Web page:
(Bloomberg) — Grab Holdings Inc.’s stock plummeted 37% on Thursday after the company reported wider losses in the fourth quarter, pushing to $22 billion the decline in its market value since it went public through a merger with a blank-check firm in December.
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Southeast Asia’s ride-hailing and delivery giant has plunged 63% since its debut, placing it among the Nasdaq Composite Index’s worst performers over that stretch. Thursday’s drop marked its biggest selloff ever after the Singapore-based company’s quarterly net loss nearly doubled from last year while revenue shrank 44%. The tumble came as 116 million shares changed hands, more than four-times the average over the past month.
Grab — which counts SoftBank Group Corp. and Uber Technologies Inc. as its two biggest shareholders — has struggled to gain a steady footing since its merger with Brad Gerstner’s Altimeter Growth Corp. late last year. The ride-hailing company has racked up losses since its founding and Thursday’s report showed spending on growth is taking it further from profitability.
Its net loss reached $1.06 billion in the fourth quarter, compared with the consensus estimate of $645 million. Those mounting losses have led investors to flee the stock alongside other companies that have yet to turn a profit. Grab was the worst performer in the De-SPAC Index on Thursday as the basket of former special-purpose acquisition companies dropped 5.4% to a record low.
As the pandemic has weighed on ride-hailing demand, Grab has expanded its food delivery business to drive user growth. The online grocery market in Southeast Asia is expected to almost triple to $11.9 billion in 2025 from $4.1 billion in 2020, according to Euromonitor International.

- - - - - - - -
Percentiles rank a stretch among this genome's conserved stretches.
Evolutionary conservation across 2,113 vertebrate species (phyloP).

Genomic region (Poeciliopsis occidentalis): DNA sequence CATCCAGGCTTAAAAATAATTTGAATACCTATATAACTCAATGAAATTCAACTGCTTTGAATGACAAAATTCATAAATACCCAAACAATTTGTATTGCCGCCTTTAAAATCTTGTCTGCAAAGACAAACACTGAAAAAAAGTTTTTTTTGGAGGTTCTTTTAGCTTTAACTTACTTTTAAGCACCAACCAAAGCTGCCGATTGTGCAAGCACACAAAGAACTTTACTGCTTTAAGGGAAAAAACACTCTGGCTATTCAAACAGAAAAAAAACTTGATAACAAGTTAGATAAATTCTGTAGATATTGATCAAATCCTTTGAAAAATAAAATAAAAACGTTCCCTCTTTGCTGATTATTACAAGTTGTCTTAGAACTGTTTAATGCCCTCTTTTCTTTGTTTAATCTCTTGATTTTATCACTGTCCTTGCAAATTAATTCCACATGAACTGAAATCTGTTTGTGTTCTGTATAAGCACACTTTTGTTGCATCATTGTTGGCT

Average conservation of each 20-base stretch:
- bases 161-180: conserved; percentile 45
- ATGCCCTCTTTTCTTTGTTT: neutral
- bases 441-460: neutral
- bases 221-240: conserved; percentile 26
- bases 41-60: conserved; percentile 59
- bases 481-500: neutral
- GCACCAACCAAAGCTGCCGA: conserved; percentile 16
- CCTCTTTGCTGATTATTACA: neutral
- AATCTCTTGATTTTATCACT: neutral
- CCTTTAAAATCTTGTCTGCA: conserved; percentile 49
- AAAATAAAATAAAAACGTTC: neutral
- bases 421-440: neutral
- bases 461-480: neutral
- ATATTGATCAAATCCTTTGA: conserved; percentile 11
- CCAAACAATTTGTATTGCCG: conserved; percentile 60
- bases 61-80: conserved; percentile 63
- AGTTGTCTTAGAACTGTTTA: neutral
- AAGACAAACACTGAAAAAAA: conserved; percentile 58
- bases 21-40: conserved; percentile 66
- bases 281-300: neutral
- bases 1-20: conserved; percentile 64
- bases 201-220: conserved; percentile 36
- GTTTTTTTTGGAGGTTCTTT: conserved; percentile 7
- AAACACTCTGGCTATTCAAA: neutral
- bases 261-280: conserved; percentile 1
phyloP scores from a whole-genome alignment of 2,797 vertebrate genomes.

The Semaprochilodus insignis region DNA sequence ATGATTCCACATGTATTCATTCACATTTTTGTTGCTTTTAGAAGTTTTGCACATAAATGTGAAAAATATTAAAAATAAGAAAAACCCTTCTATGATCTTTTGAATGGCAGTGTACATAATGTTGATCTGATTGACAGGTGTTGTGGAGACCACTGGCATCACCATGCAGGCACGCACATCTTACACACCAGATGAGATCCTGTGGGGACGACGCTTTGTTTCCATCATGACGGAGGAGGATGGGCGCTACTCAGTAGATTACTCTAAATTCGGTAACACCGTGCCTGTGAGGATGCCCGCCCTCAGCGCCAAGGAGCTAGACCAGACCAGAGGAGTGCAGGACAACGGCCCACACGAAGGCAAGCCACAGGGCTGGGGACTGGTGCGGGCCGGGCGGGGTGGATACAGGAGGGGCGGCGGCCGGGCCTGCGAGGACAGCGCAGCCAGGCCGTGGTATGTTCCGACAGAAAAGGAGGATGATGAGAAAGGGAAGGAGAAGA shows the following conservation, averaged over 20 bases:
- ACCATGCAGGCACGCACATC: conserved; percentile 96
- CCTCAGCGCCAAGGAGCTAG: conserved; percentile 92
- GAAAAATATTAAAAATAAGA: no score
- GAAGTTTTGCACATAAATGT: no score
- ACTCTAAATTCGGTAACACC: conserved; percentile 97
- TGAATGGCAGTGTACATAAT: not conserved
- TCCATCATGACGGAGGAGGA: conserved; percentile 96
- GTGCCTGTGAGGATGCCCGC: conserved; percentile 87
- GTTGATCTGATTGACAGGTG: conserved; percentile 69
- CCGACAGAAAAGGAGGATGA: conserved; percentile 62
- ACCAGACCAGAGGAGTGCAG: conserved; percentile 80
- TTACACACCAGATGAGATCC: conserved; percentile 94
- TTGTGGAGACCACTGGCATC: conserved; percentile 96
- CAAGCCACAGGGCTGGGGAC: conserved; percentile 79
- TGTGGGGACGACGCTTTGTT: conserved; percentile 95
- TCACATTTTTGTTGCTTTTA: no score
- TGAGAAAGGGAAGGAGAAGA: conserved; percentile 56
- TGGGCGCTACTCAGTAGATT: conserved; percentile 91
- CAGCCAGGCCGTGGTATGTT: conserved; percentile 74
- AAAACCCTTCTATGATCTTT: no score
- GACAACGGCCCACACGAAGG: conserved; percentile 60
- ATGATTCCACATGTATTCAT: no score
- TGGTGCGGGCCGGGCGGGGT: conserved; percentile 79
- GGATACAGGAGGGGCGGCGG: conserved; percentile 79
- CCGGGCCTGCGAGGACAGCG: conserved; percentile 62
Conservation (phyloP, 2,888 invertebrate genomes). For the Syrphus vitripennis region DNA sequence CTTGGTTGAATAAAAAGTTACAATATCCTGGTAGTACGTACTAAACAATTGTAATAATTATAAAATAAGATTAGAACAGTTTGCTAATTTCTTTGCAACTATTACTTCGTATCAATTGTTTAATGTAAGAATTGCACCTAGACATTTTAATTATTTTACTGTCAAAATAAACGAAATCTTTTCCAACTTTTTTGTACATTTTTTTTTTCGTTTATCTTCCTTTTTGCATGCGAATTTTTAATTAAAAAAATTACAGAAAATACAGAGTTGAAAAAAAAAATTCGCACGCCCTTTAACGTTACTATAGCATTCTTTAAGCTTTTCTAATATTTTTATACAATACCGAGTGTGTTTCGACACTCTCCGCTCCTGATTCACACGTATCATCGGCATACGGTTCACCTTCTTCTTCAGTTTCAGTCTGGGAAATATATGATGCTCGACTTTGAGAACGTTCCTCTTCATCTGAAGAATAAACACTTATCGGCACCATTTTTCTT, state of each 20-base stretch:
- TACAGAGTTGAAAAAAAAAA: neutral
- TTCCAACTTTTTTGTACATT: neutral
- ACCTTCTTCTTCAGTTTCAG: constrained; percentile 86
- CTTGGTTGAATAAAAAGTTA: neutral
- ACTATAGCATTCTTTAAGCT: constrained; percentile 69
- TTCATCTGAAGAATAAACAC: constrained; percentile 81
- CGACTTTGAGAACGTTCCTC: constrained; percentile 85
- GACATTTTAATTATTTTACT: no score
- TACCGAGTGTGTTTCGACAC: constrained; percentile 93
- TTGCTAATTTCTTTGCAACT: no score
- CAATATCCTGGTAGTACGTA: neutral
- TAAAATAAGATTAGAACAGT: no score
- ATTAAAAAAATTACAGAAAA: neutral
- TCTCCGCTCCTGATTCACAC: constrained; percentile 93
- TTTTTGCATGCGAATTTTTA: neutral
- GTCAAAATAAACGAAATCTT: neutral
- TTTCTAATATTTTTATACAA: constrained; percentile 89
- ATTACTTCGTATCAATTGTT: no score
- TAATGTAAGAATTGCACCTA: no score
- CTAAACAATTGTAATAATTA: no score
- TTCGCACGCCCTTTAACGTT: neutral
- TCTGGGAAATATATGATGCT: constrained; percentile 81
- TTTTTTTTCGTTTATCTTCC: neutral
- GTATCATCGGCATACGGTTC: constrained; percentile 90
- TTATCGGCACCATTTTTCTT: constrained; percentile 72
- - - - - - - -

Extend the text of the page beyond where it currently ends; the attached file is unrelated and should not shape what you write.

But while spending by customers on Grab’s platform is increasing, the growth isn’t yet translating to earnings. Revenue booked from delivery last quarter was just $1 million. Grab deducts incentives that it offers to drivers and consumers from sales, and its quarterly revenue number fluctuates wildly depending on how much it spends on such efforts.
Its total spending on incentives more than doubled to $583.5 million in the fourth quarter. For 2021 as a whole, incentive spending soared to $1.78 billion from $1.24 billion the previous year.
“We did not expect Grab to spend on such huge incentives,” Shifara Samsudeen, an analyst at LightStream Research, said in a research report on Smartkarma. This implies the company is “struggling to grow its business and profitability seems like a tall order from Grab.”
Grab, founded by Anthony Tan and Hooi Ling Tan, has long been viewed as one of the most promising growth companies in Southeast Asia. Its business model is similar to that of Uber, the U.S. ride-hailing and delivery pioneer that sold its Southeast Asia operations to Grab in 2018.
Among Grab’s challenges is intensifying competition, including from Sea Ltd., Southeast Asia’s biggest internet company. More directly, its Indonesian ride-hailing rival, Gojek, merged with e-commerce provider PT Tokopedia to become GoTo. The combined entity is preparing for an initial public offering at home and in the U.S. this year.
(Updates with details on Grab’s spending starting in third paragraph)
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